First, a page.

Brain Awareness Week was founded by the Dana Alliance for Brain Initiatives (DABI) and the European Dana Alliance for the Brain (EDAB), and is coordinated by the Dana Foundation.
Brain Awareness Week began in 1996 as a modest effort involving just 160 organizations in the United States. DABI organized the first Brain Awareness Week to bring together diverse groups with different interests from academia, government, and professional and advocacy organizations. The goal was to unite them with the common theme that brain research is the hope for treatments, preventions, and possible cures for brain diseases and disorders and to ensure a better quality of life at all ages.
In the 24 years since its founding, Brain Awareness Week has evolved into a global education initiative that has included the participation of more than 7,300 partners in 117 countries. During the 2019 campaign alone, more than 2,500 partner events were held in 50 countries and 45 states.
Brain Awareness Week partners include colleges and universities, hospitals, medical research facilities, K-12 schools, advocacy groups, outreach organizations, professional associations, government agencies, corporations, and more. View the Partner List to see who’s involved, and visit Become a Partner to register.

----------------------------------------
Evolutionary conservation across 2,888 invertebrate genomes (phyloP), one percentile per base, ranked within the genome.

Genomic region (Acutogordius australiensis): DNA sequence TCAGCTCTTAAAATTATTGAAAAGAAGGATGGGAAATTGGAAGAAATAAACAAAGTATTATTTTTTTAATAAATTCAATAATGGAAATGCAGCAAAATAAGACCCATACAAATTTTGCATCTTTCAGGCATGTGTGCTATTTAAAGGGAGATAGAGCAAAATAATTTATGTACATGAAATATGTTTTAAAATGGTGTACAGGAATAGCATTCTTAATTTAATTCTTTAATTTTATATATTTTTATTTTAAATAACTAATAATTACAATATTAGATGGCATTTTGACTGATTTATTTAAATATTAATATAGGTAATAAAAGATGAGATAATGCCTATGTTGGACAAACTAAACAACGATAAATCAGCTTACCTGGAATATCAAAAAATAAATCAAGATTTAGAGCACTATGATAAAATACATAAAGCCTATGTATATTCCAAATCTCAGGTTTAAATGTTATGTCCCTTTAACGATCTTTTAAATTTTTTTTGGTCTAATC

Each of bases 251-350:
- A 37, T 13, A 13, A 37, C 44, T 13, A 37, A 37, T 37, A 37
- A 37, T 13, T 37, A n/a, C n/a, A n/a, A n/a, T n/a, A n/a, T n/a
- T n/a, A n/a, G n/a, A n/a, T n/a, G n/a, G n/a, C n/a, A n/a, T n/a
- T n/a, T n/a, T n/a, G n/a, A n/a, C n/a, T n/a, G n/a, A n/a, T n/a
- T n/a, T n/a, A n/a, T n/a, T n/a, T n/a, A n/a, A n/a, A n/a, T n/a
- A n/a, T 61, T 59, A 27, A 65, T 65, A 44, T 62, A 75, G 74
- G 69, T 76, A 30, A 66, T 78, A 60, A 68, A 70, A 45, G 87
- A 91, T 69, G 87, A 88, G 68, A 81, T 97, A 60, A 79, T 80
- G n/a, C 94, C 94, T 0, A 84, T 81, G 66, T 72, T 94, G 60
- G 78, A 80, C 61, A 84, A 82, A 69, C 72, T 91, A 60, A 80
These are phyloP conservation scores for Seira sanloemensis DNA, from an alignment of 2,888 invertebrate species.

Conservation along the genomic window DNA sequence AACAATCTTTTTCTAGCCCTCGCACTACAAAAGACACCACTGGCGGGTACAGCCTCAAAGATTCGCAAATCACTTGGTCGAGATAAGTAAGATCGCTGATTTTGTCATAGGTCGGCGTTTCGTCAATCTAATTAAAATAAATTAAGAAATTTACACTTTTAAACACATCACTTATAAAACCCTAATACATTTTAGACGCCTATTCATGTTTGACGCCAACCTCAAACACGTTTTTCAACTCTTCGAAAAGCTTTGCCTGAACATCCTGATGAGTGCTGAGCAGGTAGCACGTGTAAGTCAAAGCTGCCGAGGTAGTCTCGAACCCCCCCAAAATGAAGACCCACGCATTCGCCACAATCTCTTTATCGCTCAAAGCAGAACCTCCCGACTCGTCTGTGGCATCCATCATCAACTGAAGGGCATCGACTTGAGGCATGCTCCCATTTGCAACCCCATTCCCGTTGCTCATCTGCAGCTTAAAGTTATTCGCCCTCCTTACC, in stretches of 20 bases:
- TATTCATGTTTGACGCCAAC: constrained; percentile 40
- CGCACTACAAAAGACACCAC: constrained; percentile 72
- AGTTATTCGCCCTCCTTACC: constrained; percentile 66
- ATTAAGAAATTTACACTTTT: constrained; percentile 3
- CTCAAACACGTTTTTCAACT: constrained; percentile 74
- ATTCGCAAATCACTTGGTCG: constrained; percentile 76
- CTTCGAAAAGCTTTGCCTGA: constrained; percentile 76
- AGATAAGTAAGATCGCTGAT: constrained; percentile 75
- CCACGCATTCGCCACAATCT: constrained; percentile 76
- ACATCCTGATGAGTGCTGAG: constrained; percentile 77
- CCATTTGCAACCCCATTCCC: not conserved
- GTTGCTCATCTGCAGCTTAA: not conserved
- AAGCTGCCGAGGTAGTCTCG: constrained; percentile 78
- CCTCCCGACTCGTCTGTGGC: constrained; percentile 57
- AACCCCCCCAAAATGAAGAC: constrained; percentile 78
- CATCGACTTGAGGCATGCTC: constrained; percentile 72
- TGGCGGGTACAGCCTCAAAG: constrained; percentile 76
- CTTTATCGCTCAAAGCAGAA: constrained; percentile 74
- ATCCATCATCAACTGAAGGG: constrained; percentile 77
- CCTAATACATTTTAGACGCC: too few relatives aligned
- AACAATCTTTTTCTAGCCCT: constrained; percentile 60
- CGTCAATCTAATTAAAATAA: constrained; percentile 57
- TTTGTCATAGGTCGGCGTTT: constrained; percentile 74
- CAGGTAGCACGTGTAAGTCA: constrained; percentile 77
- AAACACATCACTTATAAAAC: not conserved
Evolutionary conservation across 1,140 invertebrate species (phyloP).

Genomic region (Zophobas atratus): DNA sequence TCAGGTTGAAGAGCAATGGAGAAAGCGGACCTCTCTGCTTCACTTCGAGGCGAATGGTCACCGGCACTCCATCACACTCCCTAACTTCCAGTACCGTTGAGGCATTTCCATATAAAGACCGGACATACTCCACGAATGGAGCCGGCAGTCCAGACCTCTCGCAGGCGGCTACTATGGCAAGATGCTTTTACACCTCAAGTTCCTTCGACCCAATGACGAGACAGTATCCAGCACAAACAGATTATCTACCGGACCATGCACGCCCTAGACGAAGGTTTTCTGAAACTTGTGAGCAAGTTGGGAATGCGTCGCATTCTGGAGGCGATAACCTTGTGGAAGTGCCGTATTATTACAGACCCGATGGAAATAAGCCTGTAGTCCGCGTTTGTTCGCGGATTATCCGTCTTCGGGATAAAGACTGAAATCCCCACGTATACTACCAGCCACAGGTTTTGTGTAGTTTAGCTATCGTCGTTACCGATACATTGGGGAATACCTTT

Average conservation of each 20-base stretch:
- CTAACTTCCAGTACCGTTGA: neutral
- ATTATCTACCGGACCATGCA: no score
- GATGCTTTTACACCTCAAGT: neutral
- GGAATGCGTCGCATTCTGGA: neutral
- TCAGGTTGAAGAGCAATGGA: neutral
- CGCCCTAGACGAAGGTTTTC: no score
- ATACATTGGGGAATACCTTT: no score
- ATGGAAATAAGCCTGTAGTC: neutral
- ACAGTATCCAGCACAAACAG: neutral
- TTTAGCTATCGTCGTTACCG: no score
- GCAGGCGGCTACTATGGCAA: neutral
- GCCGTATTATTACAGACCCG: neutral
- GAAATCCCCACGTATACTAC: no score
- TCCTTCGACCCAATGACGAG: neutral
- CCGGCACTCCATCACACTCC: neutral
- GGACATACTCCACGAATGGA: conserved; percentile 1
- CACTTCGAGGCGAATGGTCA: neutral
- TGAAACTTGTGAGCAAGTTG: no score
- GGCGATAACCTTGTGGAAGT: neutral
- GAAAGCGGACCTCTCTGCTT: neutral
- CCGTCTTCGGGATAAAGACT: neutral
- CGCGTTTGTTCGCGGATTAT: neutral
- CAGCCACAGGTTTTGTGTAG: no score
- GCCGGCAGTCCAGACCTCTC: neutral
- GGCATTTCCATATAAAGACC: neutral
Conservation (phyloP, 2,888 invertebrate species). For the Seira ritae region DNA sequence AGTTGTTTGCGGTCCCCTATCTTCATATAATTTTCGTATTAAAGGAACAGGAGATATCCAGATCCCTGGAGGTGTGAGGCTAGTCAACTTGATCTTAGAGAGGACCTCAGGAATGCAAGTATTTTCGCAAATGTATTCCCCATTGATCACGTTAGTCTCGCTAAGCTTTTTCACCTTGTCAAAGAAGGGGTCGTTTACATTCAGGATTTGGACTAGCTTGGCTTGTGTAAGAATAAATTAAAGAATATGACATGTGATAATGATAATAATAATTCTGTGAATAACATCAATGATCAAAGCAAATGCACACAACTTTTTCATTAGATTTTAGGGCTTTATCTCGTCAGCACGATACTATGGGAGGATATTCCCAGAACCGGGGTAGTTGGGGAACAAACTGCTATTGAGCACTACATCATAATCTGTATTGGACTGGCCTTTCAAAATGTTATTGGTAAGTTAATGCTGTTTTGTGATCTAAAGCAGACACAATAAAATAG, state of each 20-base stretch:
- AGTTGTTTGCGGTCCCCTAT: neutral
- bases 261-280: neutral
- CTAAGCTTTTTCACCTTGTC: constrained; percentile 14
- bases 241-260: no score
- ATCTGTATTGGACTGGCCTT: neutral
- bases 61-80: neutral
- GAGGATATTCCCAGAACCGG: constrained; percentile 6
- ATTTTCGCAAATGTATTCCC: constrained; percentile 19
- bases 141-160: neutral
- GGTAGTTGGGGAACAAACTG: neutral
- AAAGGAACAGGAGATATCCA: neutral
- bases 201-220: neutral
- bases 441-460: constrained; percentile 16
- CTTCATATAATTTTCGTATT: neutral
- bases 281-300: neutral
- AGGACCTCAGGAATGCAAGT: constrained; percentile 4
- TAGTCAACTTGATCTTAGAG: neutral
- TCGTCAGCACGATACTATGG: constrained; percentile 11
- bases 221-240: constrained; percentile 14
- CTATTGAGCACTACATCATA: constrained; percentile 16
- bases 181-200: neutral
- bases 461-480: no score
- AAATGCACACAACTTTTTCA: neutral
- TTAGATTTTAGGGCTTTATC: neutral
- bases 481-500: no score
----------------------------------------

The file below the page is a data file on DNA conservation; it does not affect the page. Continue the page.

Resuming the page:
Partners bring to the campaign their own unique perspectives and messages about the brain: an interest in a specific disease or disorder; a concern for early childhood development; a focus on successful aging; or a concern for the future of medical research funding. As a collaborative effort, Brain Awareness Week offers its partners an opportunity to focus national and international attention on these specific messages within the broader context of our shared interest in brain science.
Brain Awareness Week events are limited only by the organizers’ imaginations! Some popular events include lectures, symposia, and panel discussions; lab tours and open houses at neuroscience laboratories; brain fairs with hands-on activities, games, and experiments; programs at K-12 schools; museum exhibitions about the brain; displays at malls, libraries, and community centers; art and literature competitions; concerts and theatrical performances; and social media campaigns. For more ideas, visit Suggested Activities for Brain Awareness Week, or search the Calendar of Events and Partner Reports.